Sunday, October 19, 2008

Roy Disney helms a film that has personal meaning


Roy E. Disney, the 78-year-old nephew of Walt Disney, is the third-largest shareholder in the Disney Company, the last family member to be involved in its operation and a hidden power in the boardroom who has served as the company conscience since his uncle's death in 1966.

He also has been a creative force in the company, working as a film editor ("The Living Desert"), cameraman ("Perri"), writer ("The Black Cauldron"), producer ("Fantasia 2000") and behind-the-scenes mastermind of many of its biggest projects ("The Little Mermaid").

Roy E. Disney

Even so, he is more likely to go down in Hollywood history for two skillful palace coups he led that wrenched the company leadership reins from Ron Miller in 1984 and Michael Eisner in 2005 -- the last of which was chronicled in the best-selling 2005 book, "DisneyWar."

More recently, Disney has put most of his energy into a single film: "Morning Light," a documentary he conceived and produced that follows 11 young sailors he personally recruited to man a sloop in the Transpac -- a grueling 2,500-mile sailing regatta from Los Angeles to Hawaii.

Other than the Disney Company -- where he is now director emeritus -- sailing is Disney's true passion. He has competed in the Transpac 16 times over the years and won it in 1999 to set a world record of seven days, 11 hours, 41 minutes and 27 seconds.

In Seattle as part of a national tour to publicize the film -- which opened Friday -- Disney and his co-producer (and wife) Leslie DeMeuse sat for an interview in the Seattle Yacht Club. He is an unassuming, likable man who looks and sounds uncannily like his iconic uncle.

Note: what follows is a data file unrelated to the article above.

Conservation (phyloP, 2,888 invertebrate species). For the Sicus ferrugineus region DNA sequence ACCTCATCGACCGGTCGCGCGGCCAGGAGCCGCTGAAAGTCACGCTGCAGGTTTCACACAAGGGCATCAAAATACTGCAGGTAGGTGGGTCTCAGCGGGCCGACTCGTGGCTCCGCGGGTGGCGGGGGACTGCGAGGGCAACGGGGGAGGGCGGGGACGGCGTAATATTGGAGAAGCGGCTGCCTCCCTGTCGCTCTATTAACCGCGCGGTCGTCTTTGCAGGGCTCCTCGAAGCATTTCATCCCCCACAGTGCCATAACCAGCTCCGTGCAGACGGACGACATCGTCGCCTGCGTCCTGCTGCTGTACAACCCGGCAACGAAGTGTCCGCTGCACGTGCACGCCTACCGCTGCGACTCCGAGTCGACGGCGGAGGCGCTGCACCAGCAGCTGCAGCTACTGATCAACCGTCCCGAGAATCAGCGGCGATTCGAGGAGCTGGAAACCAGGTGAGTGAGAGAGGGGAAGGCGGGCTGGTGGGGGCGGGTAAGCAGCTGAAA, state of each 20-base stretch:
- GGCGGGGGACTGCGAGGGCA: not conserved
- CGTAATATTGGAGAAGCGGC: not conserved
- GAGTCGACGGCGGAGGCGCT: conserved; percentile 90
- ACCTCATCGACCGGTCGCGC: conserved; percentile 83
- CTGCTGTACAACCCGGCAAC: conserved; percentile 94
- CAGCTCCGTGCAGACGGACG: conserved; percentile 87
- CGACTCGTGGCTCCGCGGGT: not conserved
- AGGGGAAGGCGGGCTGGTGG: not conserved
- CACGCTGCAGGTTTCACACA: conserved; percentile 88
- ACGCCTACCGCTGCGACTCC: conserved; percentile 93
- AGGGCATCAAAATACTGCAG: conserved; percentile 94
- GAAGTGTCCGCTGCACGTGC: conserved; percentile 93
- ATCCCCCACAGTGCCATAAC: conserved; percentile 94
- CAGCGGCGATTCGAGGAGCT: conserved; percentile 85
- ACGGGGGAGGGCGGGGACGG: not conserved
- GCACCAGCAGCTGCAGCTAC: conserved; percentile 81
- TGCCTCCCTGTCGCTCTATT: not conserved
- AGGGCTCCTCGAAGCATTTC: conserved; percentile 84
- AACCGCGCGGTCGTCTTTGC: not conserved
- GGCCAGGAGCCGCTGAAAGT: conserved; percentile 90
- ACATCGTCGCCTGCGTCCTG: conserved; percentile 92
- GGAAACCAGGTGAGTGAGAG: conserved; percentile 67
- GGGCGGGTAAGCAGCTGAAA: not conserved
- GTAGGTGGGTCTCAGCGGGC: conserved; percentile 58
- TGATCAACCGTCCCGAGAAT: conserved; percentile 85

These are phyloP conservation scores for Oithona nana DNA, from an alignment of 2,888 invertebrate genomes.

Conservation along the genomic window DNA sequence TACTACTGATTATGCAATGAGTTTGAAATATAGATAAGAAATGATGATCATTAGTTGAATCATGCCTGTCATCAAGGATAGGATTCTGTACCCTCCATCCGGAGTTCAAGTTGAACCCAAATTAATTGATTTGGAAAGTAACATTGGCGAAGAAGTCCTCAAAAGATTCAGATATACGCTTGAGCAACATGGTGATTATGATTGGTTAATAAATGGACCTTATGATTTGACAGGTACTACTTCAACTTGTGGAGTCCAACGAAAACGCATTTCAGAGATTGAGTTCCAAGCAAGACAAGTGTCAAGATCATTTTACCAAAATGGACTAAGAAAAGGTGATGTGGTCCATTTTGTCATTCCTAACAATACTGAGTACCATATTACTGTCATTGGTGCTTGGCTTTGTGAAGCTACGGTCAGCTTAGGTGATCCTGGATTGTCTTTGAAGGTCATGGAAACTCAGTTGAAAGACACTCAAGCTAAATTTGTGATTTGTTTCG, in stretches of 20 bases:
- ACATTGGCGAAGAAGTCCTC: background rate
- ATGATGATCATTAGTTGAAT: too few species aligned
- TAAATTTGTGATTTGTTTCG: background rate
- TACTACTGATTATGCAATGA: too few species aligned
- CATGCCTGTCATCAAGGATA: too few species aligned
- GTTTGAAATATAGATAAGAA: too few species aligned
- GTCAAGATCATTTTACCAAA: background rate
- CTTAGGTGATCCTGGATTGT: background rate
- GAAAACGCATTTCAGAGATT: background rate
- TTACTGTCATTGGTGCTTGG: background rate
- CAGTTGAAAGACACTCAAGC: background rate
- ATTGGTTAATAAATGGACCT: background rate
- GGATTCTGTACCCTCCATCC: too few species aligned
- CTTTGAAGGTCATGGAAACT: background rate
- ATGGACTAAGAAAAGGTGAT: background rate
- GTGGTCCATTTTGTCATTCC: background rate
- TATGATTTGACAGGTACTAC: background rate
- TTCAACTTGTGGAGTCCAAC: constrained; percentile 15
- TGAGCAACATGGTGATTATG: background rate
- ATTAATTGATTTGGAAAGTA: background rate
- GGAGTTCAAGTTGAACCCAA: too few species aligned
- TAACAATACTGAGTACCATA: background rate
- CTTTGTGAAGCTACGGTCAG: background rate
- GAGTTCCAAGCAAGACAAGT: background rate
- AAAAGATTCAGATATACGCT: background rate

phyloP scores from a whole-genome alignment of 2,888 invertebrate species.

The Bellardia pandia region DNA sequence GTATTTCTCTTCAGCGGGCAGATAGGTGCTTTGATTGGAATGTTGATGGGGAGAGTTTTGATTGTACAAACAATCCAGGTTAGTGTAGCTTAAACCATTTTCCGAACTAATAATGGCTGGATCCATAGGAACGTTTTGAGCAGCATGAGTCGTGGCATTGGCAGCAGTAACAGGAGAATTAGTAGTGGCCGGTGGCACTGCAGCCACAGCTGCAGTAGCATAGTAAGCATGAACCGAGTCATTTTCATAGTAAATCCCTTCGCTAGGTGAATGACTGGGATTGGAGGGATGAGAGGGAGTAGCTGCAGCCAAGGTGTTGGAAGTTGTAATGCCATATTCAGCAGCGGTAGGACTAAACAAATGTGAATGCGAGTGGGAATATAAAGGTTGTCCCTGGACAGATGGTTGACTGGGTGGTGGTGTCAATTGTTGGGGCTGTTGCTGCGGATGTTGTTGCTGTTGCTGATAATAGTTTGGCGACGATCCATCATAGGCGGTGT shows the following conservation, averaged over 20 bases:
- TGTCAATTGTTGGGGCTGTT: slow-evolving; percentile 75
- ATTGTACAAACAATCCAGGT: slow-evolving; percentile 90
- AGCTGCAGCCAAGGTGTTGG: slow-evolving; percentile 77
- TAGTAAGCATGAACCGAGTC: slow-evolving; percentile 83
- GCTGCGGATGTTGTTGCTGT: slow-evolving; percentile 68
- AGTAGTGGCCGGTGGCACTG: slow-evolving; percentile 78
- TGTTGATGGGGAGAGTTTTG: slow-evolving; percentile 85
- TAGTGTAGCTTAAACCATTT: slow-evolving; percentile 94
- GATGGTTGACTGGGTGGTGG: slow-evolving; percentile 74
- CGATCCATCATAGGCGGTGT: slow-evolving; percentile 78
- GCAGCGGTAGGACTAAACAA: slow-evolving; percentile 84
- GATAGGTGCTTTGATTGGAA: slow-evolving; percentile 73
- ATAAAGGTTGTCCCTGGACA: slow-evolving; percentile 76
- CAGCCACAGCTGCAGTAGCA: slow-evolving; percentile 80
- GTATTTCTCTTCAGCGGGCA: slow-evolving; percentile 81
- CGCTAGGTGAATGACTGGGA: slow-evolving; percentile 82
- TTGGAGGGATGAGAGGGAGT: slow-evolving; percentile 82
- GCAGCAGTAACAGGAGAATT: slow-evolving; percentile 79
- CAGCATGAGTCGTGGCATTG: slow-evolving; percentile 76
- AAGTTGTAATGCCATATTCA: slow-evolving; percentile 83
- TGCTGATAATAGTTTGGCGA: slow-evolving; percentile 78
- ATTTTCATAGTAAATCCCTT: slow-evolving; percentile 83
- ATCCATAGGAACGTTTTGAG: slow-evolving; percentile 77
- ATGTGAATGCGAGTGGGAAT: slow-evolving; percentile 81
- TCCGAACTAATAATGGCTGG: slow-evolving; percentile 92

Seattle P-I: What has put a studio executive of your stature on the road to flog a movie?

Disney: It's the only way I know to call attention to the film, which is dear to our hearts. It's a documentary, which are always hard to sell, and it's about a subject -- sailing -- that's really not as popular or well-known in this country as it is in other parts of the world.

What made you want to make the movie?

For one thing, there's never really been a good picture about sailing before -- at least not since Victor Fleming's "Captains Courageous," back in the old black-and-white days. Even the best of them (reinforce) all the usual cliches.

What are those cliches?

That sailing is a lazy, rich-man's sport -- or not a sport at all. The truth is sailing is very tough. ... a blue-collar sport. It demands the most of everyone involved -- both physically and mentally -- and no sailing competition is more demanding than the Transpac.

You're quoted as saying, "Sailing is more than a sport -- it's a metaphor for life." Is that accurate?

It is. And nowhere is that statement truer than in the Transpac. ... You're going to have a lot of different conflicts and you have to figure out how to solve them -- now. You can't quit. You can't jump ship in the middle of the ocean, and there's no rescue if you run into trouble -- helicopters can't reach you when you're that far from shore.

How did the idea for the movie come about?